Wenner, Brown win election to lead bishops
Bishop Rosemarie Wenner of Germany will be the next president of the Council of Bishops, marking the first time a woman from outside the United States will lead the global body.
The council on Nov. 2 unanimously elected Wenner president, and Bishop Warner H. Brown Jr. of the California-Nevada Annual (regional) Conference as the president-designate.
Bishop Larry M. Goodpaster, the Council of Bishops president now, said he thinks Wenner will bring "a great spirit" to her new role. Goodpaster has worked closely with Wenner in the past two years during her time as president-designate.
"She has a great grasp of United Methodism around the world and is just a wonderful person to work with," said Goodpaster, who also leads the Western North Carolina Annual Conference. "I think she brings some really positive leadership to the whole church."
What the council president does
The council president is responsible for presiding over the bishops' executive committee and the twice-yearly council meetings. Goodpaster said the president has a responsibility to guide the bishops in their deliberations and remind them of their mission to make disciples.
Only General Conference can speak officially for The United Methodist Church. However, the council president sometimes is called on to speak to journalists and others within and outside the denomination on behalf of the bishops and church teachings.
The president also often takes a leading role in council initiatives. Goodpaster, Wenner and Illinois Area Bishop Gregory V. Palmer, Goodpaster's predecessor as president, all have been involved in the denomination's Call to Action process, aimed at fostering more vital congregations.
Wenner said she hopes to lead the council and her fellow United Methodists by "modeling what it means to be a Christian."
She has asked her fellow bishops for prayer and support. "I am trusting in my colleagues because it is a team effort," she told United Methodist News Service.
To be a more global church
The council presidency typically rotates around representatives from each of the five U.S. jurisdictions and a representative from the central conferences church regions in Africa, Europe and the Philippines. Council presidents have come from outside the United States before. Bishop Emilio de Carvalho of Angola, for example, who served from 1991 to 1992, was the first African bishop in that position.
Wenner, 56, is a trailblazer in her own way. When she was elected bishop of Germany in February 2005, she became the denomination's first woman to be named to the episcopacy outside the United States.
"I hope just the fact I am coming from the central conferences is seen as a sign that the church lives in this reality of a global church," Wenner said.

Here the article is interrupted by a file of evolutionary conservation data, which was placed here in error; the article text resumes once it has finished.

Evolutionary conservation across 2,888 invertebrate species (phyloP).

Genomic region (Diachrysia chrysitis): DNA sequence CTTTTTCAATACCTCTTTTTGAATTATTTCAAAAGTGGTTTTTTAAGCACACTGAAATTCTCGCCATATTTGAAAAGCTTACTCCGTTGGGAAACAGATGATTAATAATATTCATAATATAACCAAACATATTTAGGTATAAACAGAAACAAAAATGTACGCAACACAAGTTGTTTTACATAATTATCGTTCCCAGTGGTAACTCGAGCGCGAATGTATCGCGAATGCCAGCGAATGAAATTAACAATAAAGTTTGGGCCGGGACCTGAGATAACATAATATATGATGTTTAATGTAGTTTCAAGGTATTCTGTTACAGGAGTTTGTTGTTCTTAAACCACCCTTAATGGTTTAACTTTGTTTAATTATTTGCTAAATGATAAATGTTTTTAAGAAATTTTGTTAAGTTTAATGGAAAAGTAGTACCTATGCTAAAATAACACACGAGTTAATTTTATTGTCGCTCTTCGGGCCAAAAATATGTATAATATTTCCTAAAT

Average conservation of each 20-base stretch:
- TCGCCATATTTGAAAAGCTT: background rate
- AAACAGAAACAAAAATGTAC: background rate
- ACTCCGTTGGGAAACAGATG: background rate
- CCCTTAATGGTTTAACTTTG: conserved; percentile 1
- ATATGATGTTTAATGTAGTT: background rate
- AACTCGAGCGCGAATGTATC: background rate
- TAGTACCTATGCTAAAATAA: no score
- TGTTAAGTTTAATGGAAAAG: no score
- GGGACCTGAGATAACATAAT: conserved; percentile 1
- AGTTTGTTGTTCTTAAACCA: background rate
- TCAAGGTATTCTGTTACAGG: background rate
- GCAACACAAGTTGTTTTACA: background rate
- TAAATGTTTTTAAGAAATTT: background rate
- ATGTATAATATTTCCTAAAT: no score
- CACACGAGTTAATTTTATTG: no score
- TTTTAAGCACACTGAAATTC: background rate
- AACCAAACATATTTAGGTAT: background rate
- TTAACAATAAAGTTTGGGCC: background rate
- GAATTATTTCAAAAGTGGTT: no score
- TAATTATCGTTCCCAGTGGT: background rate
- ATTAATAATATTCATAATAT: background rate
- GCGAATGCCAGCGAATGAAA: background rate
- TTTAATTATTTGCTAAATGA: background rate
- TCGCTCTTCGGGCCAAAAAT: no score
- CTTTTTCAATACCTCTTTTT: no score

Only in working together as a global church, she said, will United Methodists fulfill the church's calling from God.
Wenner grew up in Eppingen, a village in southwestern Germany, and was nurtured by a small United Methodist congregation. She studied at the United Methodist Theological Seminary in Reutlingen and served as pastor of congregations in Karlsruhe-Durlach, Hockenheim and Darmstadt-Sprendlingen before her appointment as superintendent of the Frankfurt District in 1996. She and her husband, Tobias Wenner, live in Nussloch, Germany.
Bishop Gaspar Joao Domingos of West Angola said Wenner's election to the council presidency shows that the central conferences have values they can share with the global church.
"It also will be a great joy that from a central conference context, it will be the first woman presiding, and that is a context that is dominated by men," said Domingos through an interpreter.
Brown, 64, was elected bishop by the Western Jurisdiction in July 2000. He first served in the Denver Area, which encompasses the Rocky Mountain and Yellowstone annual conferences. Since 2008, he has served the San Francisco Area, which includes the California-Nevada Annual Conference.
The new Council of Bishops officers from left to right are Bishop Mary Ann Swenson, Bishop Warner H. Brown Jr., Bishop Rosemarie Wenner, Bishop Robert Hayes Jr. and Bishop Peter Weaver.
Brown, a native of Baltimore, began preaching as a youth. He later served as a pastor in western Pennsylvania, a staff member for the California-Nevada Annual Conference, a pastor in Oakland and Bakersfield, Calif., and a district superintendent. He has a bachelor of arts in sociology from the University of Maryland and a master of divinity from Wesley Theological Seminary in Washington. Brown and his wife, Minnie Jones Brown, have three children.
At their spring meeting and again on Nov. 1, the bishops endorsed an amendment to the church's constitution that would allow the council to elect one of its own to a full-time, four-year position as president without the usual responsibilities of overseeing a geographic area. To be ratified, the amendment needs a two-thirds majority at General Conference and a two-thirds majority of all annual conference voters
If the amendment goes into effect, Brown said he will assist the new "set-aside bishop" in his or her role.
Brown said he considers his role to be "a servant" of the council.
"Our main business is making disciples and empowering churches to be the instruments of God's love," he said. "As we grow and pay attention to the way God is already working among us and cherish that, it will awaken vitality."
*Hahn is a multimedia news reporter for United Methodist News Service.
News media contact: Heather Hahn, Nashville, Tenn., (615) 742-5470 or email@example.com.